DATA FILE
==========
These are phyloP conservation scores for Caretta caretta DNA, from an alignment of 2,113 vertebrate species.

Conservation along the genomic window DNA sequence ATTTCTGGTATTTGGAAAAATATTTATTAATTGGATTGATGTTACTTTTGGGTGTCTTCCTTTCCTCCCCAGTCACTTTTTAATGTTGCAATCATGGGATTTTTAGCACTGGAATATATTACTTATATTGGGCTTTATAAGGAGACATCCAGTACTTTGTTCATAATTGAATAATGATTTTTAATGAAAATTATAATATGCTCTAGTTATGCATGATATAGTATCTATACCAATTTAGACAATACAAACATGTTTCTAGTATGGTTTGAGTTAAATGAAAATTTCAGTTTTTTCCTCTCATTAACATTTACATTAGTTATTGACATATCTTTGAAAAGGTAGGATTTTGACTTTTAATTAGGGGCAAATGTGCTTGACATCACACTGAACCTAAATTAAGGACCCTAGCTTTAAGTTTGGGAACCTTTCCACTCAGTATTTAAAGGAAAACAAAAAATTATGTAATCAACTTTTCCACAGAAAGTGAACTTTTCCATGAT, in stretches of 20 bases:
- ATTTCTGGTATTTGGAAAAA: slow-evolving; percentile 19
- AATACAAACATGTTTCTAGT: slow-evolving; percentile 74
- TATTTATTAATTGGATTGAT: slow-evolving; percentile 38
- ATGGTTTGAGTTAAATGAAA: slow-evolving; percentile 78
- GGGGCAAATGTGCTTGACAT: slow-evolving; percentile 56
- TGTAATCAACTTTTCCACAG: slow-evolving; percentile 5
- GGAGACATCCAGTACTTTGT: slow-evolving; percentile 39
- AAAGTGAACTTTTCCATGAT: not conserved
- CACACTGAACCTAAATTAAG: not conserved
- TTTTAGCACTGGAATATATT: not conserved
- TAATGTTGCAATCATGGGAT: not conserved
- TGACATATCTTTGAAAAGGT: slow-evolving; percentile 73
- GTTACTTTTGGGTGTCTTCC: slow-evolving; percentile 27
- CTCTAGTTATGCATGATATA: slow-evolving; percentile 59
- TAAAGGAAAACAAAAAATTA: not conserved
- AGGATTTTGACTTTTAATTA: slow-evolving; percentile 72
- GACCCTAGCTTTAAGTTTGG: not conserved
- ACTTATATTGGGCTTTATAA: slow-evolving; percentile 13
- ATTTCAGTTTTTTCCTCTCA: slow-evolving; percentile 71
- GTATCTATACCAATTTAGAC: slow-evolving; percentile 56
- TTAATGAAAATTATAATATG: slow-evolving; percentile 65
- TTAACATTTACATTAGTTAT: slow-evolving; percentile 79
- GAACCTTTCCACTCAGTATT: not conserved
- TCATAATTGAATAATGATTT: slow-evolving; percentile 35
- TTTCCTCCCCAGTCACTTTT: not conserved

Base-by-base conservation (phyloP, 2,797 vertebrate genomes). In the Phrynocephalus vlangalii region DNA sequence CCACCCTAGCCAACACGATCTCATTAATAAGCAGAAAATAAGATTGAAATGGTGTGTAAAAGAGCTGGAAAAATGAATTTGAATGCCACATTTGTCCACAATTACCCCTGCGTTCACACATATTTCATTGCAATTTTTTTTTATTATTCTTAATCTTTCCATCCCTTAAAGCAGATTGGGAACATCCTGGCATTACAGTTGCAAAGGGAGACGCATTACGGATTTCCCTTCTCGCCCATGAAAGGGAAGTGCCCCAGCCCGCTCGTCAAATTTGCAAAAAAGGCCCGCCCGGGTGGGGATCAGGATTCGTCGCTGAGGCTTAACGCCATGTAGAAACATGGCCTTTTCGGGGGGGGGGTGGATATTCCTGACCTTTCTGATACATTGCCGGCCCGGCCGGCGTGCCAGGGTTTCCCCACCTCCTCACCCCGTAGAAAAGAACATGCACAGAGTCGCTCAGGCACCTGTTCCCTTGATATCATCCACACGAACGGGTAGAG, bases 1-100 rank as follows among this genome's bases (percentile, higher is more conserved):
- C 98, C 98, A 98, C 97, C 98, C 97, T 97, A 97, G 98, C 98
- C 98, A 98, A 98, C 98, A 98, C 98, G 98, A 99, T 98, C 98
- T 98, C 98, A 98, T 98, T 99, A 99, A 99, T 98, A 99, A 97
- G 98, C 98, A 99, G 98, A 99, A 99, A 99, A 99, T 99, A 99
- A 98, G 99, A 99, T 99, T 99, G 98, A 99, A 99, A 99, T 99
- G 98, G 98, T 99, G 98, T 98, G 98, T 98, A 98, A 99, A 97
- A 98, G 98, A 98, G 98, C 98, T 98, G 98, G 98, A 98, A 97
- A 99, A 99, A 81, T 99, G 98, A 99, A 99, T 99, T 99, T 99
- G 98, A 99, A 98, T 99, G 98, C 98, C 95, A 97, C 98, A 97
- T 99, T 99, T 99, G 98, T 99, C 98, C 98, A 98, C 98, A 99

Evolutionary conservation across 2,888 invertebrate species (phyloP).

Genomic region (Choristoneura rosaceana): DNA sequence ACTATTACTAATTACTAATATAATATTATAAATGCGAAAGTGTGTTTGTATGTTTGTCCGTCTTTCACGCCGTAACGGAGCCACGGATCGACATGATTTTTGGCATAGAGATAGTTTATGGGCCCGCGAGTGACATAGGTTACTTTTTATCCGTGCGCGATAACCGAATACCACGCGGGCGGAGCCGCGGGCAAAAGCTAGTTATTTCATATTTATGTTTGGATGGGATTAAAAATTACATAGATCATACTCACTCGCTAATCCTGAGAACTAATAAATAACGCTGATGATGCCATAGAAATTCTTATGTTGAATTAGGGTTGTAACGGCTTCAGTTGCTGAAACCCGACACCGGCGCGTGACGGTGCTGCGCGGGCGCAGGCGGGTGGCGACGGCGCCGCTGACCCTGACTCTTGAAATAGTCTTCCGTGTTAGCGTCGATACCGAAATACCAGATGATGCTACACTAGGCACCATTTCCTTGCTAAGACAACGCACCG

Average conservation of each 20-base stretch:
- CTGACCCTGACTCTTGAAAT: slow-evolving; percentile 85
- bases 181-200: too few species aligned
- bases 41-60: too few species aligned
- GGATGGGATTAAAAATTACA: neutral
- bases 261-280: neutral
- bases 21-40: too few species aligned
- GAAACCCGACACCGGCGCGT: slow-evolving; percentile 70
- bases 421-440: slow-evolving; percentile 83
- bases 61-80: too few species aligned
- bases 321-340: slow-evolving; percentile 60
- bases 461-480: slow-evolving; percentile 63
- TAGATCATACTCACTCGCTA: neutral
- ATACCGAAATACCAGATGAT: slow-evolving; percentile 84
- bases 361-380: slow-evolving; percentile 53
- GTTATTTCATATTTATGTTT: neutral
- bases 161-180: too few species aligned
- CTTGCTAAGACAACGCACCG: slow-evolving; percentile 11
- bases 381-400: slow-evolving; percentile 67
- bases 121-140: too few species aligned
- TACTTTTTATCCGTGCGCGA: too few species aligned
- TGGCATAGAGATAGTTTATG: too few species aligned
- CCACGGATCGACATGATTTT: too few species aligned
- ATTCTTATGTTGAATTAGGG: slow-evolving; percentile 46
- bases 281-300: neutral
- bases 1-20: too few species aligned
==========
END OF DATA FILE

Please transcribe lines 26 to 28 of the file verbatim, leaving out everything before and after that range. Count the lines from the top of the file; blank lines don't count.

- TCATAATTGAATAATGATTT: slow-evolving; percentile 35
- TTTCCTCCCCAGTCACTTTT: not conserved

Base-by-base conservation (phyloP, 2,797 vertebrate genomes). In the Phrynocephalus vlangalii region DNA sequence CCACCCTAGCCAACACGATCTCATTAATAAGCAGAAAATAAGATTGAAATGGTGTGTAAAAGAGCTGGAAAAATGAATTTGAATGCCACATTTGTCCACAATTACCCCTGCGTTCACACATATTTCATTGCAATTTTTTTTTATTATTCTTAATCTTTCCATCCCTTAAAGCAGATTGGGAACATCCTGGCATTACAGTTGCAAAGGGAGACGCATTACGGATTTCCCTTCTCGCCCATGAAAGGGAAGTGCCCCAGCCCGCTCGTCAAATTTGCAAAAAAGGCCCGCCCGGGTGGGGATCAGGATTCGTCGCTGAGGCTTAACGCCATGTAGAAACATGGCCTTTTCGGGGGGGGGGTGGATATTCCTGACCTTTCTGATACATTGCCGGCCCGGCCGGCGTGCCAGGGTTTCCCCACCTCCTCACCCCGTAGAAAAGAACATGCACAGAGTCGCTCAGGCACCTGTTCCCTTGATATCATCCACACGAACGGGTAGAG, bases 1-100 rank as follows among this genome's bases (percentile, higher is more conserved):